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Moving to a remote observatory. Take the Edge 9.25 or TOA130?

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#1 RickDarden

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Posted 13 August 2019 - 07:38 PM

Hello All,

 

I am looking for any opinions.

 

I am moving my gear 2100 miles away to a remote observatory and have an EDGE 9.25 or a TOA-130 to set up (at least initially) and want to know what others would take.

 

Location is in New Mexico, Bortle 1. 

 

I will hang the following off either:

 

Optec Leo/MMOAG/Atik EFW3/SX46.

 

Mount is the AP1100.

 

I have the Celestron EDGE 9.25 reducer so If it is the EDGE, should I shoot at f10 or f7?

 

The mount could probably handle both but I am heading out in Oct and can't get that squared away in time.

 

I would probably be out there once a year.

 

Thanks for any input.

 

Rick Darden.

 

 



#2 Midnight Dan

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Posted 13 August 2019 - 07:43 PM

Tough decision.  But I think a refractor is more trouble free and needs less tweaking for things like collimation, cooling, etc.  I think I'd go with the 130 to start.  

 

-Dan 



#3 RickDarden

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Posted 13 August 2019 - 08:01 PM

Hi Dan,

 

I'm hoping the collimation on the EDGE will hold. I will be checking that with a Hotech CT.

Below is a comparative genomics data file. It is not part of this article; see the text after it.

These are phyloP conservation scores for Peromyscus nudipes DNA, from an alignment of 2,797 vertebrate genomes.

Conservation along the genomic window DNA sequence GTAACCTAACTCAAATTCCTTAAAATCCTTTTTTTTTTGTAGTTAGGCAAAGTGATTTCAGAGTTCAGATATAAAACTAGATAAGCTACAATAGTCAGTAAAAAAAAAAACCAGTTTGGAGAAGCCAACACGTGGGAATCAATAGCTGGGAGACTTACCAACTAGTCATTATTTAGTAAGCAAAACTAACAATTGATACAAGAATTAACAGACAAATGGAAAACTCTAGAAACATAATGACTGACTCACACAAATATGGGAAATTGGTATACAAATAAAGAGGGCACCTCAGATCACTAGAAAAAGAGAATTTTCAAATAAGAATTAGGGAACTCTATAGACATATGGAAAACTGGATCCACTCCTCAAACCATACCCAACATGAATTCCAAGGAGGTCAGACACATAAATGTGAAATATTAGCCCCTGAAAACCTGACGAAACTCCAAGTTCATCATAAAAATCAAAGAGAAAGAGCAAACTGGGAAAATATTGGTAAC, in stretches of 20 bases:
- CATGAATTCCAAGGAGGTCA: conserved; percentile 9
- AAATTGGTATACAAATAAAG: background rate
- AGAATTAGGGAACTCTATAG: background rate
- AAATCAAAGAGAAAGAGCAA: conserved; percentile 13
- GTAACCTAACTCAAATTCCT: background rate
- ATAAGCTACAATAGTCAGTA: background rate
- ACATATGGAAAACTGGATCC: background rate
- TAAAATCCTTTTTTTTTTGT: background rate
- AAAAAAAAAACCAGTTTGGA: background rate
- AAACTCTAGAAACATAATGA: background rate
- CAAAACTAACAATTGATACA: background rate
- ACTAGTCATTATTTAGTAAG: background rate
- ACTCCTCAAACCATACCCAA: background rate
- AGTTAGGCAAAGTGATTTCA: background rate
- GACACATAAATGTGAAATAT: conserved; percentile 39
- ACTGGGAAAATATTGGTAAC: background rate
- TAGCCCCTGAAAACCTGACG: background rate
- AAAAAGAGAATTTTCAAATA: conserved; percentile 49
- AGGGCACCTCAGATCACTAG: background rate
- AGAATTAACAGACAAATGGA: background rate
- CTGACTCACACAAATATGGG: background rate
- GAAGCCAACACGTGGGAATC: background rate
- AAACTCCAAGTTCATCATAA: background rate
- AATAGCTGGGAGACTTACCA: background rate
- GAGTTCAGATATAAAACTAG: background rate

You think cooling between the 2 will be different? Maybe so if the temp swing from day to night is significant. I am not familiar with NM weather but if there are big swings that might be an issue. I did not think about that. It will be in a 9 pier shared roll off. 



#4 Midnight Dan

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Posted 13 August 2019 - 08:19 PM

The temperature changes will have an effect on focus, but I assume at a remote location you have a way to automatically focus?  So that shouldn't be too big a deal to keep up with.

 

But in addition, the SCT is much more susceptible to stuff like tube currents, boundary layer on the mirror, etc. - all those thermal effects.  In NM, there will be pretty big swings in temperature in the summer.  I'm in NY state and have to deal with it.  My scopes bake in 110° heat during the day inside the observatory, then it drops down to 60° at night.  I open my observatory a couple hours ahead of imaging, aim a desk fan at my Edge 8 to start cooling it downs, and have installed fans in the vents as well to cool the mirror and try to keep up with changes during the night.